When you switch on a light, pay for an item with a credit card, or use your phone’s navigation app to avoid traffic or find your favorite restaurant, you benefit from the work of experts in geomatics— the science of determining the “where” and “when” — either in, on or above the ever-changing Earth’s surface.
Our navigation, banking, power grids and many other elements of American life — including our national security — depend on scientists’ precise knowledge of timing and the location of items across the Earth’s surface and in near-Earth orbit. Our lives are easier and safer today because of technological advances by geomatics experts in the U.S. government, industry and academia, but our agency and national population of experts in this tradecraft is declining. As director of the National Geospatial-Intelligence Agency, I know that to maintain that security into the 21st century, we need more students studying geomatics — to become the next generation’s geomatics experts.
Geomatics is a science the United States has traditionally dominated, but many U.S. competitors, including China, are investing heavily in geomatics — both in technological infrastructure and in the education of their students. To maintain our leadership in this field, the United States must also continue to invest in our own technological systems and, more importantly, create a steady stream of geomatics scientists, engineers and mathematicians who have the knowledge and vision to keep the United States at the forefront.
One possible threat to the United States’ world leadership in geomatics is what’s happening with the global positioning system. Developed by U.S. scientists, GPS is the premier system used worldwide for precise positioning and navigation, as well as maintaining precise time — critical for banking and numerous electronic grid systems. NGA, along with other U.S. government entities, supports the U.S. Space Force in maintaining the GPS system.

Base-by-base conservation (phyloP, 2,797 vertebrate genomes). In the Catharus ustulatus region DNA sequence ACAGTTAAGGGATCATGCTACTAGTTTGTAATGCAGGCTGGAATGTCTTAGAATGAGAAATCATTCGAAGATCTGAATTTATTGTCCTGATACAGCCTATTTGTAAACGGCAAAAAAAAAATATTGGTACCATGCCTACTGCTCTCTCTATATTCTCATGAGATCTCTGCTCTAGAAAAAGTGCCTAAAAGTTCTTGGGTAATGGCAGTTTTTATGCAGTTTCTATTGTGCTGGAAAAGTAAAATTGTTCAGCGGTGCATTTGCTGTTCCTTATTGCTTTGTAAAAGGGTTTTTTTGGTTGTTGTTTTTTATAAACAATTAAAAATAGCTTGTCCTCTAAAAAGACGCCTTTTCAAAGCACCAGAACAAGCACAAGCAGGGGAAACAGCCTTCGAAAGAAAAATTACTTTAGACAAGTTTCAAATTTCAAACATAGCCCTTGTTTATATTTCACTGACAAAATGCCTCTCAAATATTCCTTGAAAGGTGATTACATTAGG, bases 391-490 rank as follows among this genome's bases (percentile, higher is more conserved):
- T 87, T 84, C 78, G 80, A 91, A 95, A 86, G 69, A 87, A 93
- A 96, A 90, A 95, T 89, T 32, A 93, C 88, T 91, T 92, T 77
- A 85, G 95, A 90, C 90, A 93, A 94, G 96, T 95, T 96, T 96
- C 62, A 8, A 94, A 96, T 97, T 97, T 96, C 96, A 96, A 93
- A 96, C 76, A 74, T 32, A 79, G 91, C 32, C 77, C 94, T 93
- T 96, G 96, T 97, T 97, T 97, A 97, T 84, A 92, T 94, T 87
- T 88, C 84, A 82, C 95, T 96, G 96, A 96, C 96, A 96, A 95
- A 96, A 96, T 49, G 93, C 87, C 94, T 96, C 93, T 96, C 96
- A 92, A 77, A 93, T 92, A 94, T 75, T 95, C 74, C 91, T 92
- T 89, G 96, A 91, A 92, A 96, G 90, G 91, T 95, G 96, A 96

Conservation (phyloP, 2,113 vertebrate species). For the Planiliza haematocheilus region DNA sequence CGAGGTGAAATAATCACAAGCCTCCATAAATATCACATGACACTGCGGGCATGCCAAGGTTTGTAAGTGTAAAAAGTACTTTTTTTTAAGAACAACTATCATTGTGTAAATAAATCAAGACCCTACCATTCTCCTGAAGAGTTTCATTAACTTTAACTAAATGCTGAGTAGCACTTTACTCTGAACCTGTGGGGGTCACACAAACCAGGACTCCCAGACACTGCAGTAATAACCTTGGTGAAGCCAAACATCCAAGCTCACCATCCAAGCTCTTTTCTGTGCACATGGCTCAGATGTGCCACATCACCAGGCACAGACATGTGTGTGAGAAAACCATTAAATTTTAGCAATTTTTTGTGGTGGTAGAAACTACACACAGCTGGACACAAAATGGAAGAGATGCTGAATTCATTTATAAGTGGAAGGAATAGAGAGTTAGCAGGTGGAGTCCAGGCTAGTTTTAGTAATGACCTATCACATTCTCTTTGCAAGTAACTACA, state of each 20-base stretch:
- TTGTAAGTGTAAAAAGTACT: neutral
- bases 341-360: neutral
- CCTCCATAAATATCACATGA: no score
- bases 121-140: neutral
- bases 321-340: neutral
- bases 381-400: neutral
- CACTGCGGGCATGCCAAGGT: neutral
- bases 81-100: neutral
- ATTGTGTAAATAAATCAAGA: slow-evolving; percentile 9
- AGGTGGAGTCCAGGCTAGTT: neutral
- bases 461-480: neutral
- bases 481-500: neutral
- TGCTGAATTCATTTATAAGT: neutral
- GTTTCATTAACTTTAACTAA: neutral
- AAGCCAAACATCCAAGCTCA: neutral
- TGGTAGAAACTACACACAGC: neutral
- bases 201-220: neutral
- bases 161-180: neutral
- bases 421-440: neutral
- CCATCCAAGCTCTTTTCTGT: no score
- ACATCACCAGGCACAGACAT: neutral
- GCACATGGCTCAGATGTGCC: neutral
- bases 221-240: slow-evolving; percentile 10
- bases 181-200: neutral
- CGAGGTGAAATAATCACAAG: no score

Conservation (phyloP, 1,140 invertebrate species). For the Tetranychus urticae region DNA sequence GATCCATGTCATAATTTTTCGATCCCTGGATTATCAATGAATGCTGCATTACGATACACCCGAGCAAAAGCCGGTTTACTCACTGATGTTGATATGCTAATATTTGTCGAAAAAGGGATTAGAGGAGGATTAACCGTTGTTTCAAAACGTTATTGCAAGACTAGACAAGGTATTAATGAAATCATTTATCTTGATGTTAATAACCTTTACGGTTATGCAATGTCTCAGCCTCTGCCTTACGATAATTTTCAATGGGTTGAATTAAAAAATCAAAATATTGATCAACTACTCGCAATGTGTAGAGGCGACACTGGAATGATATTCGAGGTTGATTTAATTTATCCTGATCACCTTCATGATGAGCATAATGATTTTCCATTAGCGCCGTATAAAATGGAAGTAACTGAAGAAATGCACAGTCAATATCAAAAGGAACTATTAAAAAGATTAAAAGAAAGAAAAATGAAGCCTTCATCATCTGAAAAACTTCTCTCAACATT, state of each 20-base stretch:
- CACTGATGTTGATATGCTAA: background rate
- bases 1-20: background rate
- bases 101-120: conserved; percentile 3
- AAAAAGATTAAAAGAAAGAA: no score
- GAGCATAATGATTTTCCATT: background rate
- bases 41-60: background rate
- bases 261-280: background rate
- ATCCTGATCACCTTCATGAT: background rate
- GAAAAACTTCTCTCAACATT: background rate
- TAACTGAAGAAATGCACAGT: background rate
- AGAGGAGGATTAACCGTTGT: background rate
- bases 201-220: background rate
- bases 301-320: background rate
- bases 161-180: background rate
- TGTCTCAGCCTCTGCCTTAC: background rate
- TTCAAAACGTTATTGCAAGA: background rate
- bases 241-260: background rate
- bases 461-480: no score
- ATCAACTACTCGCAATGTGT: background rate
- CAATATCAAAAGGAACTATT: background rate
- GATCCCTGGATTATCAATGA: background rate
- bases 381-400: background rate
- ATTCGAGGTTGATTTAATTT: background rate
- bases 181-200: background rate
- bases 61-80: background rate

While our GPS is currently the worldwide standard, we must continue to develop and improve the technology to more safely support emerging technologies such as self-driving cars and 5G capabilities. We’re working on it, but so are others, including Russia and China. They are delivering their own global navigation satellite systems, or GNSS. Just last year, China launched the final satellite for its own GNSS, BEIDOU. It was a wake-up call for the United States — and I, along with many in the geospatial field, heard it loud and clear. We must continue to innovate in the field of geomatics — but we can’t do that without the next generation of geomatics professionals.
We are fortunate that NGA has some outstanding geomatics professionals on our team, helping us provide world-class geospatial intelligence to the U.S. armed forces, first responders and policymakers. Those geomatics professionals make our products more accurate, which saves lives. Geomatics fundamentally underpins our modern way of life. Quite frankly, we can’t do what we do without them. Geomatics experts are not only crucial to how NGA operates today, but they are crucial to our future success. As NGA director, I’ve announced the agency’s Moonshot — our imperative to sustain U.S. geospatial-intelligence superiority. To achieve this, NGA will need to harness the knowledge and talent of the next generation of geomatics scientists, engineers and mathematicians.